Diversity, Equity, Inclusion and Justice

In 2017, dozens of interprofessional members of our Emergency Department family, including patient advocates, medical assistants, nurses, residents, attendings, and administrators, joined together to create the interprofessional  Diversity, Equity, Inclusion and Justice Committee. 

Our mission is to leverage the power of diversity as a strength, embolden equitable patient care and workplace practices, and promote an inclusive Emergency Department culture for patients, families, and staff. 

We believe that the diversity of our department and local community synergistically enriches all of our experiences and care. We are looking to recruit and train a group of highly motivated leaders who will meaningfully contribute to equitable patient care and workplace practices.  

The Department of Emergency Medicine strongly encourages applications from candidates who are underrepresented in our specialty, such as racial/ethnic minorities, women, LGBTQIA+ identified or gendernonconforming individuals, individuals from disadvantaged backgrounds, and those with special needs. We hope that your contribution to our department with help us achieve our vision of an equitable and inclusive environment for all. 

We are dedicated to: 

  • Striving to be mindful of our daily interactions that bring us closer to our vision 
  • Building a department that reflects the diversity of our local communities 
  • Training physicians who provide exceptional care to individuals from all walks of life 
  • Actively recruiting leaders whose collective lived experiences allow us to better understand the social and historical intricacies that impact health and wellness
  • To engage our local community with authenticity 
  • To develop culturally sensitive and evidencebased health initiatives to combat healthcare inequities
  • Undergoing the difficult, but necessary and long overdue work to address systemic racism, sexism, homophobia, transphobia, xenophobia and other forms of injustice. 

Our DEIJ strategic foci are: 

  1. Patient care  
  2. Education 
  3. Scholarship & Research 
  4. Community Engagement & Service 
  5. Culture 

 Examples of DEIJ Initiatives 

  1. Health Equity Initiatives & Research 
    • Mobile Integrated Health Program:  ED patients are actively screened for this program where they will receive a home visit post-discharge from the ED by a community paramedic. Home visits can include home assessments, medication administration, lab draws and virtual physician visits.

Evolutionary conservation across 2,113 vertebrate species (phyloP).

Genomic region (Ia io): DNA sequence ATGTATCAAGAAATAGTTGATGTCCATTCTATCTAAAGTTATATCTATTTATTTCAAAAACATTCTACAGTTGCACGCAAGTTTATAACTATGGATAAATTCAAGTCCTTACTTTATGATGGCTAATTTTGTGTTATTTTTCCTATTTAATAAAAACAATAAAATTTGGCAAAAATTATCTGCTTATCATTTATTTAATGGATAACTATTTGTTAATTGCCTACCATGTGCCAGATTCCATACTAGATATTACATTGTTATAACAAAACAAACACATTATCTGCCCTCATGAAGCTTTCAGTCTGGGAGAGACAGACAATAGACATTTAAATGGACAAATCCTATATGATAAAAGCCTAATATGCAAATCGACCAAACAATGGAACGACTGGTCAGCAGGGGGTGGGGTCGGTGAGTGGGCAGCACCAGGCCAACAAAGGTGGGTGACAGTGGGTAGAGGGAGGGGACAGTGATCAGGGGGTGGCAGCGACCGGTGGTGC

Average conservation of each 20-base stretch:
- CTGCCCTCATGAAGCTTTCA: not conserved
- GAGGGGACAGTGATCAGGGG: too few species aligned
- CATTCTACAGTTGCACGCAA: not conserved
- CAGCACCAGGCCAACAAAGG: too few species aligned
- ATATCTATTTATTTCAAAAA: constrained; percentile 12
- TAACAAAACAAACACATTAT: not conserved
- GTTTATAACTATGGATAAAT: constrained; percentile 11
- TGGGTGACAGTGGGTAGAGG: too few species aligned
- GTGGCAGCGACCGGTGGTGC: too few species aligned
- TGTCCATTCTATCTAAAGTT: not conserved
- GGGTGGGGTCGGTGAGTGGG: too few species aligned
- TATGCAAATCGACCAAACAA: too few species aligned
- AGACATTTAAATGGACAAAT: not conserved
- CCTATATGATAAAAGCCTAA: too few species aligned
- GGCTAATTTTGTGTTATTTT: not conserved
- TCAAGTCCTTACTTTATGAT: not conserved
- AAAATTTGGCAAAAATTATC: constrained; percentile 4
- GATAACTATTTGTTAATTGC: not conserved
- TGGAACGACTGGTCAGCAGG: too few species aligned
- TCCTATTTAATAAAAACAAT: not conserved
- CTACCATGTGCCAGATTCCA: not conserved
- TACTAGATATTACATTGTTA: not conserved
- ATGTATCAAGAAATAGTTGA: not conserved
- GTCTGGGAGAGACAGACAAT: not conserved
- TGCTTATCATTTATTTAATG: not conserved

• Women & Person-Empowered Community Access for Reproductive Equity (WE CARE) Intervention: WE CARE is an ED-based intervention that uses an online health technology called MyPath and community health workers to provide reproductive-aged gender-inclusive patients capable of getting pregnant with family planning services, including preconception care and contraception counseling, with social needs screening, referrals, and care navigation during or after non-emergent ED visits. WE CARE was developed using best practices from the scientific literature, community-based participatory research (CBPR), the Integrative Model of Behavioral Prediction Theory, reproductive justice principles, and healthcare stakeholder input. An entirely virtual COVID-necessitated adaptation of this intervention is being piloted.
    • Peer Recovery Coach Program: Our peer recovery coaches bring the lived experience of recovery, combined with training and supervision, to assist others in initiating and maintaining recovery, helping to enhance the quality of personal and family life in long-term recovery. The coaches help us implement our Screening, Brief Intervention, and Referral to Treatment (SBIRT) program which is an evidence-based practice used to identify, reduce, and prevent problematic use, abuse, and dependence on alcohol and illicit drugs. The SBIRT model was incited by an Institute of Medicine recommendation that called for community-based screening for health risk behaviors, including substance use. One end goal of SBIRT is to identify patients that may be eligible for medication-assisted treatment (MAT). MAT is the use of medications in combination with counseling and behavioral therapies in the treatment of opioid use disorders (OUD) and can help people sustain recovery.
  2. Women in Emergency Medicine Network (WEM Net): WEM Net is a network of women in emergency medicine at all career levels aiming to promote gender equality in our specialty, health system, and beyond. Members of this network are dedicated to 
    • Developing career and personal goals through close mentorship